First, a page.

Knowing which age group you want to teach is important for two reasons. Firstly, it may determine the route you take for how to become a teacher. Also, it will determine how much satisfaction you get from your teaching career. Which children or young people do you feel you most want to work with and why? Are you thinking about primary teaching jobs, secondary teaching jobs or maybe even a teaching career in further education? Decide this before you apply for places on any teaching courses as your commitment will stand you in better stead for getting accepted on any of the programmes above.

What Are My Chances Of Getting Teaching Jobs After I Complete My Programme?
When you have invested time and money into studying towards any profession, you want to be confident you can find graduate jobs afterwards. The good news for those who complete degrees, postgraduate courses or any of the school-centred programmes is that most young people find teaching jobs within 12 months of completing their course. Many people find teaching jobs as NQTs (Newly Qualified Teachers) with the school they have worked with while doing their Initial Teacher Training.

If you have specialised in any of the STEME subject areas, these are shortage areas in the teaching profession so you have a good chance of beginning your teaching career immediately after finishing your programme. There are more vacancies within these areas than there are for other subjects.

Other career paths you could take are, if you are a graduate and want to travel, you could find teaching jobs abroad. Teaching abroad does not necessarily have to be as a TEFL (Teaching English As A Foreign Language) teacher. Many schools abroad have international students, follow the National Curriculum and seek to employ teachers from the UK. If you would like to work flexible hours, supply teaching jobs could also be an option.

What Sort Of Salary Can I Expect If I Get Into Teaching?
Well, the good news is, these days, starting salaries for newly qualified teachers compare well with other graduate starting salaries for different professions. Salaries can vary for different teaching jobs. London for example is split into three different regions where the starting salary is higher, depending on the area where you are teaching. These areas are Inner London, Outer London and London Fringe and the teaching salaries vary because there are added allowances due to the cost of living. If you are beginning your teaching career in London, check to see which region the schools you are applying to are in.

Some teachers develop faster than others and if you are really excelling in your teaching career, you might be picked out by your school as a high performing teacher and this means you can move faster up the pay scale.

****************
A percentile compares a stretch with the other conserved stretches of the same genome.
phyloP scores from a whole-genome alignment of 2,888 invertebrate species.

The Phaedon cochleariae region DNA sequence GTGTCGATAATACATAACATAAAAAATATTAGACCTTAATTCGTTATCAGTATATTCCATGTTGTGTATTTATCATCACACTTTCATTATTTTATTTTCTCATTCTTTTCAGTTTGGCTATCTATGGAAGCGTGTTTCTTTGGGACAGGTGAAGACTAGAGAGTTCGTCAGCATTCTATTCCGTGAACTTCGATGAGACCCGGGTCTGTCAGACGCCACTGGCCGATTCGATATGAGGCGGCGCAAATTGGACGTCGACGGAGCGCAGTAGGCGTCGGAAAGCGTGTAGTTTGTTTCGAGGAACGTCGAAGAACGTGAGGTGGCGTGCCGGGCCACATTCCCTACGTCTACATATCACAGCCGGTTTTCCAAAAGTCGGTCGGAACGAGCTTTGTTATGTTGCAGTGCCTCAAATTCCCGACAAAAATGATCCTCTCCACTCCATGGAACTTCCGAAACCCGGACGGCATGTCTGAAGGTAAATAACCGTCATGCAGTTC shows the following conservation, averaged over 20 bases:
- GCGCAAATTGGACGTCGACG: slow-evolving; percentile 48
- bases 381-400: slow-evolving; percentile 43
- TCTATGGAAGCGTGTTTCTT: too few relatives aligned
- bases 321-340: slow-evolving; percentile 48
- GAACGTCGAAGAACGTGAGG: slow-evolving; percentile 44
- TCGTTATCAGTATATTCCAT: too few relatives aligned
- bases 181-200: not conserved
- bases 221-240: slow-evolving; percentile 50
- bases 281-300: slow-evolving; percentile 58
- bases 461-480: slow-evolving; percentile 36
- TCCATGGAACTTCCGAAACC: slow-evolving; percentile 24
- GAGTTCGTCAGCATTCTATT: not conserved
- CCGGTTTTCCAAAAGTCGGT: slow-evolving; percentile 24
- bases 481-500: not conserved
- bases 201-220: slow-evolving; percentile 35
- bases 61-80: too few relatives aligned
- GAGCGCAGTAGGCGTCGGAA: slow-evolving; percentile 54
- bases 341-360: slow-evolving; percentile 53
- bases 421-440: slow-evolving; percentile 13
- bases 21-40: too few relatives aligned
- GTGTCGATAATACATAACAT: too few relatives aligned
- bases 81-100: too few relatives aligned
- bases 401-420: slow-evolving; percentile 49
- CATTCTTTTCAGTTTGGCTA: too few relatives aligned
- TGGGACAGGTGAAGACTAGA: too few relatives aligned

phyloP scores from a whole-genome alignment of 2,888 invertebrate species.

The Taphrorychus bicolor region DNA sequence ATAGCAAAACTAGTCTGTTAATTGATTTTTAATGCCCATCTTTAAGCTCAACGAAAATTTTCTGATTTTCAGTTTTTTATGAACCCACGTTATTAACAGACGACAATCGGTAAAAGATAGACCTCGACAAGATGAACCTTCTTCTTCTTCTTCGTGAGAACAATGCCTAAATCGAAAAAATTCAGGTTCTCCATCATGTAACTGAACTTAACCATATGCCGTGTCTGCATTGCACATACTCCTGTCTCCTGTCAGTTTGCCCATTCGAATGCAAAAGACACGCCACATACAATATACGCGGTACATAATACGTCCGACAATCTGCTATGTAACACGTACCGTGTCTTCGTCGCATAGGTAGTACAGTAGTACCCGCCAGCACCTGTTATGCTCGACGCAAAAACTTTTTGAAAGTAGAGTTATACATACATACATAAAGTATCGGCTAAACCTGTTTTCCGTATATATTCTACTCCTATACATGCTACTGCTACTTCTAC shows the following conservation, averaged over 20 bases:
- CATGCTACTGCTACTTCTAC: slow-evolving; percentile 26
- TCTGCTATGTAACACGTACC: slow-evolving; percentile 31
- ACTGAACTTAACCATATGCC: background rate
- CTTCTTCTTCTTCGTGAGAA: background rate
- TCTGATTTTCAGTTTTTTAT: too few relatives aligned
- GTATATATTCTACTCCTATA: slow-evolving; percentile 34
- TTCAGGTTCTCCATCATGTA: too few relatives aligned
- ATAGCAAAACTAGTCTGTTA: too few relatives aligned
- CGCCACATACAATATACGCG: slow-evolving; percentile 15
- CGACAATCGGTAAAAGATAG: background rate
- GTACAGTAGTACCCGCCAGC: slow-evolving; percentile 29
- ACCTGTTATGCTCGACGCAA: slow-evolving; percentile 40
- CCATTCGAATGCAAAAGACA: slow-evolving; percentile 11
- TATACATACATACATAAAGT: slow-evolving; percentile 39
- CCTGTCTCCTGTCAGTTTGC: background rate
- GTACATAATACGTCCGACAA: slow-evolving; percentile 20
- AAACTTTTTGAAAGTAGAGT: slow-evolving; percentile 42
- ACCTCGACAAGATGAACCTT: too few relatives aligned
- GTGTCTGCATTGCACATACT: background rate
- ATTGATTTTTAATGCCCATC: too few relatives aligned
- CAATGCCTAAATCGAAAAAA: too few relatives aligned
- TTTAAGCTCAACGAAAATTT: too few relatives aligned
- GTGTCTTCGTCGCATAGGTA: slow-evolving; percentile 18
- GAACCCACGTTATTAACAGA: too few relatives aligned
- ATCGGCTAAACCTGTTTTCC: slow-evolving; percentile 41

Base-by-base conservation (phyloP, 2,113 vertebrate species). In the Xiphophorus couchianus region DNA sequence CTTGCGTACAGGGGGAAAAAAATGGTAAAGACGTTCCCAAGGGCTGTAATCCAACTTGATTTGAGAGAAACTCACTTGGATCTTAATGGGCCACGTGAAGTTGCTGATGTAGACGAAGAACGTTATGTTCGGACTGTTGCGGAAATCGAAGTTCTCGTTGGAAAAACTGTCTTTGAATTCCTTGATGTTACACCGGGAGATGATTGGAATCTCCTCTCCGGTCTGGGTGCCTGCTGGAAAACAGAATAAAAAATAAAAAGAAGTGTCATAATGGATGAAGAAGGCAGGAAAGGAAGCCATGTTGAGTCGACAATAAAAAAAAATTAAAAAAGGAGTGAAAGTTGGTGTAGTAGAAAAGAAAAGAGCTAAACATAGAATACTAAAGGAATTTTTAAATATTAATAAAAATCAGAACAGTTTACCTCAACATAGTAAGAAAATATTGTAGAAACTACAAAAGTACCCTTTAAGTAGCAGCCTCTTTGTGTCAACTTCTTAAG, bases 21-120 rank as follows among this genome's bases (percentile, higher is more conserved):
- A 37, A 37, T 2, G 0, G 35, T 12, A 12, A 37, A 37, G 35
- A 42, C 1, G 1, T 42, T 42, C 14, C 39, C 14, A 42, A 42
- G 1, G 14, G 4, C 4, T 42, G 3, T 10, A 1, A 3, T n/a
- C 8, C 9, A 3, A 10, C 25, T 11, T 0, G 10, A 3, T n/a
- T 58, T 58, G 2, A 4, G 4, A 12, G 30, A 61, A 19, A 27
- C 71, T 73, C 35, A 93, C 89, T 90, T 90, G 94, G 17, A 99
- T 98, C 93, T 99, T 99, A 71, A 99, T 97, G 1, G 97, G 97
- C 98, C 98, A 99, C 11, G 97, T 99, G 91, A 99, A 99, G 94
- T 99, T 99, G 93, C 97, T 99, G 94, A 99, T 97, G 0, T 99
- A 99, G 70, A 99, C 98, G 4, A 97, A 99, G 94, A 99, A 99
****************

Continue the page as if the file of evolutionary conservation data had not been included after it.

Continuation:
As you progress in your teaching career, as well as progressing up the general teaching pay scale, salaries can vary as you take on more responsibility within your teaching jobs. More responsibility means more pay and this can vary depending on the subject you specialise in and the size of the school you work at. TLR payments (Teaching and Learning Responsibility payments) are awarded to subject coordinators or heads of department for example.

Career Progression In Teaching Jobs
If you are a driven person with ambition to grow to your career, the good news is teaching jobs could be a good idea for you because many of the best schools expect this from you and will positively encourage it. So once you have graduated completed your Initial Teacher Training and been awarded your QTS, let’s take a look at some teaching career progression ideas. Obviously, this will depend on the size of school you are in and the age range you teach but this is just a general outline.

NQT - Newly Qualified Teacher
Your first year in teaching jobs will spent as a Newly Qualified Teacher where you will receive support and assistance from a designated member of staff in your school. This is to help you settle in to the world of work as a teacher.

A Teaching Career Means You Can Take On Extra Responsibility In School.
As you progress through the pay scale and become a more confident teacher, your school may ask you to take on extra responsibilities or you can apply for those more senior positions. This can be anything from coordinating a particular subject, becoming head of a department, being head of year or head of a key stage. Usually, extra responsibility means a boost to your annual salary, too, by way of the TLR payments (Teaching and Learning Responsibility) mentioned in the teacher salary section above.

SEN (Special Educational Needs) Coordination And Teaching
Depending on the size of your school, some teachers start to specialise in special educational needs. In primary teaching jobs, for example, you could become the school coordinator for special educational needs and this means dealing with educational psychologists, social services and other governmental departments. This could take your teaching career along a whole different path if this type of education is what your are interested in.